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Yujiro Oiwa

【#198】Abenomics Should Be Constructively Discussed and Implemented

Yujiro Oiwa / 2013.06.19 (Wed)


June 17, 2013

     Prime Minister Shinzo Abe's Abenomics economic policy has been criticized noisily. Critics are preoccupied with short-term stock and currency market fluctuations and make unconstructive arguments seeking immediate results. The Japanese economy may take much time to recover from a long slump that lasted for two decades. More important at present is to seize the last economic revitalization opportunity brought about by Abenomics, promote constructive policy discussions on how best to take advantage of Abenomics and make utmost efforts to implement specific measures.

Stock and currency markets in correction phase
    Given that stock market fluctuations in the past month included the Japanese market's rapid decline that fell short of causing any global stock market drop, we can naturally interpret the Japanese market as having entered a correction phase after an excessive upsurge. The yen's exchange rates with other major currencies might have reflected long-term interest rate changes caused by U.S. monetary easing rather than Japanese easing. This indicates that we should not exaggerate the solo influence of the Bank of Japan on financial markets or the effects of its monetary easing.
    The 225-issue Nikkei Stock Average on Nov. 14 last year, a day before Mr. Abe as the president of Liberal Democratic Party prior to his return to the premiership indicated he would ask the central bank to introduce an inflation target accompanying unlimited monetary easing, was at 8,664. It rose to as high as 15,627. Even after a fast drop from the peak, it stood at 12,686 on June 14. The percentage rise during the seven-month period reached 46%, far faster than a stock market rise in any other major country. During the same period, the dollar rose from 79.90 yen to a peak of 103.74 yen before falling back to 94.07 yen. The dollar thus gained nearly 18% against the yen. The first of the “three arrows” of Abenomics (monetary easing) can be said as hitting a target.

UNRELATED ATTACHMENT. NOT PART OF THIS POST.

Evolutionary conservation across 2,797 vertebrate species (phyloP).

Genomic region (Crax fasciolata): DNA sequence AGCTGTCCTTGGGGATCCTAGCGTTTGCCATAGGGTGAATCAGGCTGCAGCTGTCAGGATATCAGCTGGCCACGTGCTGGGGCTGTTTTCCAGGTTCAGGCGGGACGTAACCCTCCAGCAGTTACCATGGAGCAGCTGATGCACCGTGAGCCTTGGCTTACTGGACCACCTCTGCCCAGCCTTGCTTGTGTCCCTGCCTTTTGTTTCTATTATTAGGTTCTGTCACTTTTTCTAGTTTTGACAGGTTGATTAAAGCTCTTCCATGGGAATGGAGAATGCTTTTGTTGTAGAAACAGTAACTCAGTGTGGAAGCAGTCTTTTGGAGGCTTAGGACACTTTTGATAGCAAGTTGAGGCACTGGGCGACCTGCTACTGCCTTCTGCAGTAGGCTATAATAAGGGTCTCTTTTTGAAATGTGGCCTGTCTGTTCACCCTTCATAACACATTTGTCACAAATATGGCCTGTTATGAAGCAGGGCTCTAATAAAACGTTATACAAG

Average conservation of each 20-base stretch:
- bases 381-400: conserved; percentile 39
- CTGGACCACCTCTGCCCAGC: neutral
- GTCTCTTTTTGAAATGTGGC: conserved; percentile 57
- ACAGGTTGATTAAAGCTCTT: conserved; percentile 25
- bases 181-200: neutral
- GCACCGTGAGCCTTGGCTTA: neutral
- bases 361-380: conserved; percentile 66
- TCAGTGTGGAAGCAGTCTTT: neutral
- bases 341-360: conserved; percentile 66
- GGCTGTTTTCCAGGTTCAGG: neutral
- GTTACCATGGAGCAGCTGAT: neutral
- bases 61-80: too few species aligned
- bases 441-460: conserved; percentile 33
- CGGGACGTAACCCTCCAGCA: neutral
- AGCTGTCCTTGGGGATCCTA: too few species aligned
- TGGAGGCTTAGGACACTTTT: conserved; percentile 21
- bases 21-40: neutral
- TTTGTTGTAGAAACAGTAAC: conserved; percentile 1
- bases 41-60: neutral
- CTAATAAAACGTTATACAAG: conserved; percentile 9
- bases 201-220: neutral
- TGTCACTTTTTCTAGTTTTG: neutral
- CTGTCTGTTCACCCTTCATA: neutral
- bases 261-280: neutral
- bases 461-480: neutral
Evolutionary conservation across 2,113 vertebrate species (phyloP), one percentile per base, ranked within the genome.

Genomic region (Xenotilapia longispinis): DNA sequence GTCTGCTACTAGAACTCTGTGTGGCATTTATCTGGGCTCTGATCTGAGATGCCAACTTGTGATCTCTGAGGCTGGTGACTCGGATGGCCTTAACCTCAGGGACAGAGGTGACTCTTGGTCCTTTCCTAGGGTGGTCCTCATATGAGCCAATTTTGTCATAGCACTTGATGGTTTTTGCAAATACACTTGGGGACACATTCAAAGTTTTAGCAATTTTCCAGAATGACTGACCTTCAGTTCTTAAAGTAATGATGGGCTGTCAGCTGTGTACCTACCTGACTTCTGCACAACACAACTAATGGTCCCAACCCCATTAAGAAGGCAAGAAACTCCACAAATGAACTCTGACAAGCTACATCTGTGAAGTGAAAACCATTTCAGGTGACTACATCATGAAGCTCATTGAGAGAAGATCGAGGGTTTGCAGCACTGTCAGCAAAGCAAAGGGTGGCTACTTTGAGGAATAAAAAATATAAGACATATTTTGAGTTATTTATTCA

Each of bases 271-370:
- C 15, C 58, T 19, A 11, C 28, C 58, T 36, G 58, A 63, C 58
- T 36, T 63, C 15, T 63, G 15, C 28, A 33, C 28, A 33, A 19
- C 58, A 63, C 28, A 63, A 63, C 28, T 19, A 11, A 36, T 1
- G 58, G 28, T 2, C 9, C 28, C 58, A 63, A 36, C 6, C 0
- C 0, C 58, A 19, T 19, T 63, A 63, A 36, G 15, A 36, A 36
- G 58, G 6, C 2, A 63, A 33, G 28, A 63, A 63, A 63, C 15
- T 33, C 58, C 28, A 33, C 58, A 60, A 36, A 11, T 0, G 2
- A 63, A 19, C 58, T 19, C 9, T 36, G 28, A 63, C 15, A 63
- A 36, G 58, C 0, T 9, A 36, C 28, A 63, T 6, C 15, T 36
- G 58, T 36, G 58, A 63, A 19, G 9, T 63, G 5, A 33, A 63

As a result, the Cabinet Office on June 20 said Japan's gross domestic product grew by a revised 4.1% in real terms on a seasonally adjusted basis during the January-March quarter. The revised economic growth rate was higher than a preliminary 3.5% and the largest among the Group of Seven major industrial countries. Capital investment posted a narrower drop of 0.3% than a preliminary 0.7% decline. The growth rate remained at 0.9% for private consumption, 1.9% for private residential investment and 3.8% for exports. In addition to a recovery in consumer and business confidence, Japan saw the ratio of job offers to applicants hitting a five-year high, an indication of job market improvements. The trend of high economic growth driven by private consumption and exports has been maintained.

Structural reforms required for economic revitalization
    Monetary easing represents a reform on the demand side. Supply-side reforms are required for revitalizing the Japanese economy. The significance of Abenomics is that demand is expanded first to pave the way for a political environment where painful structural reforms can be implemented. Policy management to this end is very difficult, accompanied by the risks of bubble collapse and financial disaster.
    I would like to see the Abe administration to courageously implement structural reforms, as demonstrated by its bold decision to participate in the Trans-Pacific Partnership free trade negotiations. At the June 17-18 Group of Eight Summit in Northern Ireland, Prime Minister Abe should vow to achieve economic growth and fiscal consolidation in order to get international cooperation in structural reforms and domestically demonstrate his determination not to retreat.

Yujiro Oiwa is Planning Committee Member of JINF and Professor at Tokyo International University.